Get to the Command Line¶
This lab will get you to the command line on your home or school computer. The process is different depending on your operating system, and there may be multiple ways to do it. On Windows you can install a full copy of Ubuntu Linux from the Windows Store. On Mac –which is based on BSD Unix– you simply open the Terminal app. This lab is an essential first step toward accessing the materials for the course.
This lab supports:
Of course, if you already have Linux as your operating system, you’re ready to go!
Step 1 (Windows 10):¶
On Windows 10 you have two options:
Run real Linux using Windows Subsystem for Linux (instructions)
Use PowerShell to get a non-Unix (but still good) command prompt.
Which one should you choose? WSL uses more resources than PowerShell, but is superior because it’s a real Linux command line and supports all of the commands that we will learn in the course. Unless your computer is very old I recommend following the instruction in the WSL link (I will demonstrate the procedure in class) as a first step. If for some reason it won’t work for you use PowerShell.
Step 1 (Older Windows):¶
Unfortunately, older versions of Windows do not support the SSH command in PowerShell and do not have WSL. If you are using older Windows please consider an upgrade, your machine is insecure and will certainly be hacked. It’s only a matter of time. You have three options for doing course work:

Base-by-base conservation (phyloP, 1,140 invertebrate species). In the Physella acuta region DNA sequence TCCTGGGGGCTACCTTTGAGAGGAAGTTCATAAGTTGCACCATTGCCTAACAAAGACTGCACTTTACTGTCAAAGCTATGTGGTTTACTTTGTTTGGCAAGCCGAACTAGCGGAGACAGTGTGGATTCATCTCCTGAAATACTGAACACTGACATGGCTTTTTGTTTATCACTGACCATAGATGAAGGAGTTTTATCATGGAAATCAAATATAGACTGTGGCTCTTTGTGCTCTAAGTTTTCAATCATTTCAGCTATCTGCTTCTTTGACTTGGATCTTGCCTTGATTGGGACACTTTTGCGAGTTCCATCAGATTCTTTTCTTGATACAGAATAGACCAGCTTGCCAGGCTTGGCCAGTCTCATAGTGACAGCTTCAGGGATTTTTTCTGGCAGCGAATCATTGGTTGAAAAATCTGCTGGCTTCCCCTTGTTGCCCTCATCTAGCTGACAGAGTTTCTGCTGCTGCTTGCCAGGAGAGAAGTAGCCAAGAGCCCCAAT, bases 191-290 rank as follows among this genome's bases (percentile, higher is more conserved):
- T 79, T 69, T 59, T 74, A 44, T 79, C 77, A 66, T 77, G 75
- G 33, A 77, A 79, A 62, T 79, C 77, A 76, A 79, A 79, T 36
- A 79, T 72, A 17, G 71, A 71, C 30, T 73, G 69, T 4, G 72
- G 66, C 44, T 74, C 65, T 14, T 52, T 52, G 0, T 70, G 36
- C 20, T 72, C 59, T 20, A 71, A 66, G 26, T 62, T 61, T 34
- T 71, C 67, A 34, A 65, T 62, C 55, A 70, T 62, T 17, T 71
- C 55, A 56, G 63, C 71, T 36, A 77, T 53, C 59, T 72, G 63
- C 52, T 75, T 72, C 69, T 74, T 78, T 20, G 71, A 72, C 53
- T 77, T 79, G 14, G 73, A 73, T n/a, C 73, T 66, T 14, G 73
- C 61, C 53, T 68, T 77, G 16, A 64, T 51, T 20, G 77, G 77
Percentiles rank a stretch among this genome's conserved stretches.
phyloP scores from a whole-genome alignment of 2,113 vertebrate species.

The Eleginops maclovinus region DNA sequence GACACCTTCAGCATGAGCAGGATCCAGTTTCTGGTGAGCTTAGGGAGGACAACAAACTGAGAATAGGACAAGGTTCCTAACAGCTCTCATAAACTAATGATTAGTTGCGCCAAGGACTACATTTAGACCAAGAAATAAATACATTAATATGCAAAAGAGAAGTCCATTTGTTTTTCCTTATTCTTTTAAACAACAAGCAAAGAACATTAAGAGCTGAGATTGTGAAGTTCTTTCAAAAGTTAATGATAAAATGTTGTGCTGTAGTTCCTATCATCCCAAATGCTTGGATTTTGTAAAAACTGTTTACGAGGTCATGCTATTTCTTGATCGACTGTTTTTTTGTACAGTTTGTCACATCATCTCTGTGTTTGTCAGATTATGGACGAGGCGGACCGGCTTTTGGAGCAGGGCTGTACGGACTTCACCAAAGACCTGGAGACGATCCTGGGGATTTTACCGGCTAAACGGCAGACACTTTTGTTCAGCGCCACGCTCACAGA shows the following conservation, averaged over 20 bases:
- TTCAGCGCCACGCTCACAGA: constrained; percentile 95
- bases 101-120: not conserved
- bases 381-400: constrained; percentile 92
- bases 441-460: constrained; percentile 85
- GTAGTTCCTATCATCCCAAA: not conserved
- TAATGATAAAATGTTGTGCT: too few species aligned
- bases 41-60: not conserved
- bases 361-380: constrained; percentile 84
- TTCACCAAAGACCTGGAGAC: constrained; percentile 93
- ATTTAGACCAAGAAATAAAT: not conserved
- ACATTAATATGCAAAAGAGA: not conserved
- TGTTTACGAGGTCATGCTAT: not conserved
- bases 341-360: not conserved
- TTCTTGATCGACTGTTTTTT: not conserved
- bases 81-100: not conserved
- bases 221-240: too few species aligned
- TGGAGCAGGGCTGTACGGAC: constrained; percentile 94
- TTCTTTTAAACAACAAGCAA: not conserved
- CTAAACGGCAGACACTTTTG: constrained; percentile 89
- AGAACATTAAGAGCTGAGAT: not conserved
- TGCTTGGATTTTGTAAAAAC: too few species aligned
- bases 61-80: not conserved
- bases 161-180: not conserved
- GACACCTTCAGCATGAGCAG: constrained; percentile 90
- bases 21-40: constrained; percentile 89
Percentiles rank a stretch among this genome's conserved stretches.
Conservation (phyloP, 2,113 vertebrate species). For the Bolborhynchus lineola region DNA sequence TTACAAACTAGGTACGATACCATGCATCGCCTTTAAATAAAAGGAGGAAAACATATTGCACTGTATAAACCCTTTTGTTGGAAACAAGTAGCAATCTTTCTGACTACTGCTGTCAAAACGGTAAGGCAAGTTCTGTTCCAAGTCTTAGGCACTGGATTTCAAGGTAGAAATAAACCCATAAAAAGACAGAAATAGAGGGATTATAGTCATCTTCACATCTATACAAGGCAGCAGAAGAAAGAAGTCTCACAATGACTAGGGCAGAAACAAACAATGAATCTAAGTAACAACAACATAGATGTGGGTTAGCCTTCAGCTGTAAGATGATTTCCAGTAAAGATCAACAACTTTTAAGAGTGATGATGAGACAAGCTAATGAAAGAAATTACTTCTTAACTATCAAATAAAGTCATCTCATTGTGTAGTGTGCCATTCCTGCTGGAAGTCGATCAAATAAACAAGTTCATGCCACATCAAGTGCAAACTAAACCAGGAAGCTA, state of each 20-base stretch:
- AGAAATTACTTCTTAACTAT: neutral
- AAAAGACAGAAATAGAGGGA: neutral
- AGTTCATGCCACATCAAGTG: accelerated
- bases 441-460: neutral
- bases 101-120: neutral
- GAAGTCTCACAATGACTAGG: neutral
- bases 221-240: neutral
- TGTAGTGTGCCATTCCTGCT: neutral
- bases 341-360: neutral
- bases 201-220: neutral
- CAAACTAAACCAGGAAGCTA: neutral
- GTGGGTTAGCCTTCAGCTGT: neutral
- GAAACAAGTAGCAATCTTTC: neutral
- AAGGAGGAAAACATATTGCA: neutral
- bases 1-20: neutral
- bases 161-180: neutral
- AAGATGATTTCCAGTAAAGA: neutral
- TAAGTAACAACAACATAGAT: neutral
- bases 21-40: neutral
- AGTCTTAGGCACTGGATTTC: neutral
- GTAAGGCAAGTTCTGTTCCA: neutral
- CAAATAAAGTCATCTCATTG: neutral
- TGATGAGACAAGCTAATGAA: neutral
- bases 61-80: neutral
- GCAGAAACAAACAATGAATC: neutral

Step 1: (Macintosh OSX):¶
Since OSX Macintosh machines are based on FreeBSD, a UNIX operating system. Almost all of the commands you will learn in the class work natively on your Mac. You can open a terminal by looking in your Applications folder under Utilities. That’s:
Applications -> Utilities -> Terminal
You can also launch a terminal with the Command-T key sequence.
Step 1: (Chromebook):¶
Chromebooks run Linux but the Linux command prompt is inaccessible for security reasons. There are two options for Chromebooks:
Just like WSL in Windows, Linux mode on the Chromebook installs a separate copy of Linux in a Virtual Machine. This requires more resources than installing the Secure Shell App but gives you full access to a real Linux command line.
Step 2: SSH to Opus¶
I have created a server that’s used for class assignments. The server is called
opus.cis.cabrillo.edu. The SSH program makes a secure connection between your computer and opus. The secure connection enables you to run commands on opus. Using the command line on your computer run the following command:
<your-user-name>with the name assigned here
Do you notice that the prompt has changed?
Take a screenshot of your opus shell.
Turn in the screenshot from step 2.